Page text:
Difficulty: Beginner
Estimated Time: 5 Minutes

Exploit an Nginx buffer overflow vulnerability to open a remote shell.

This tutorial is described in detail and step by step in this Blind ROP Whitepaper, with useful diagrams of memory maps. You are encouraged to read it or have it open as the attack progresses.

The whitepaper is based on the seminal paper on Blind Return-Oriented Programming attacks from Stanford University, and uses the (now-patched) vulnerability CVE-2013-2028 vulnerability.

This is an excellent way to study and learn how a real buffer overflow exploit works.

Let's proceed...

Exploiting Buffer Overflows is far simpler than widely assumed. Detecting ROP attacks on the network is difficult, if not impossible, because they're just regular valid packets.

They do, however, leave loud noisy side-effects on the victim if one knows where to look. If you'd like to detect attacks on your own hosts, we recommend the Open Source Zerotect agent.

If you'd like to defend against these attacks proactively on the zeroth day, i.e. to gain complete immunity against this class of attacks, consider Polymorphing for Linux.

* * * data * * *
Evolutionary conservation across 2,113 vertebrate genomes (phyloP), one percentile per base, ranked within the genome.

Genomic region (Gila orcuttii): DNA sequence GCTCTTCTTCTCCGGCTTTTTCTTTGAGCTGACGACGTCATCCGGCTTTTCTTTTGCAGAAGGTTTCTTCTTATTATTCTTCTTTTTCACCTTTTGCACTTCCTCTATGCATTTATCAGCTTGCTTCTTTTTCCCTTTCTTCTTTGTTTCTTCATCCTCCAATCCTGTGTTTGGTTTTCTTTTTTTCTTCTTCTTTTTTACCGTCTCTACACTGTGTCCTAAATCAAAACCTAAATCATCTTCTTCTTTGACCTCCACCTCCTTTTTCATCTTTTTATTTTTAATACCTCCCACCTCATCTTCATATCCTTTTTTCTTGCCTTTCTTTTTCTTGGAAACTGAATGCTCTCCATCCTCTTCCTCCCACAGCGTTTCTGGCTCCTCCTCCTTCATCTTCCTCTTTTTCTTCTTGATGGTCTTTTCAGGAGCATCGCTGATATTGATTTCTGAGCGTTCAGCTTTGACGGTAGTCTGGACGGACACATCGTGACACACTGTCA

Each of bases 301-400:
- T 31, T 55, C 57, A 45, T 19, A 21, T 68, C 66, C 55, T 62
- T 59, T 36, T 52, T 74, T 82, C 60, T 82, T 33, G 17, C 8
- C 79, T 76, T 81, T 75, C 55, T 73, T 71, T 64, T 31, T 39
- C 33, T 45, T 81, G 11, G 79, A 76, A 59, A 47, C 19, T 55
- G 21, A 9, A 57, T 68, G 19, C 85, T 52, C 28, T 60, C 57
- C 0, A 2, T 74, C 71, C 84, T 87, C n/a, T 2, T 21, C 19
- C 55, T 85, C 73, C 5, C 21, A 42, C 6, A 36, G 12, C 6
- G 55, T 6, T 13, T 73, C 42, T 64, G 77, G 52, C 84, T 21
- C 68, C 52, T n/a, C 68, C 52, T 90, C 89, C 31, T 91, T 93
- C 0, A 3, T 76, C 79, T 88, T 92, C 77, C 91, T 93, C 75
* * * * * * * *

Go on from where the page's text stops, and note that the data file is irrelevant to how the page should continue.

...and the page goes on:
Detecting a real exploit

Step 1 of 3

Start vulnerable Nginx

Let's start a vulnerable Nginx 1.4.0 server:

docker run -it --rm --name target -p 80:80 polyverse/vulnerable-nginx-1.4.0:poly-dev

In a few moments, nginx will service a public-facing webpage here:

Nginx public HTTP(S) endpoint

NOTE: Source code for this nginx docker image is available here: https://github.com/polyverse/vuln-nginx-1.4.0. You can study what does or does not go into this, and be sure it is not synthetic. For the adventurous, you may build that image, and run that instead of the image we've used here.

Terminal
Victim
Attacker
Zerotect
Detection
Nginx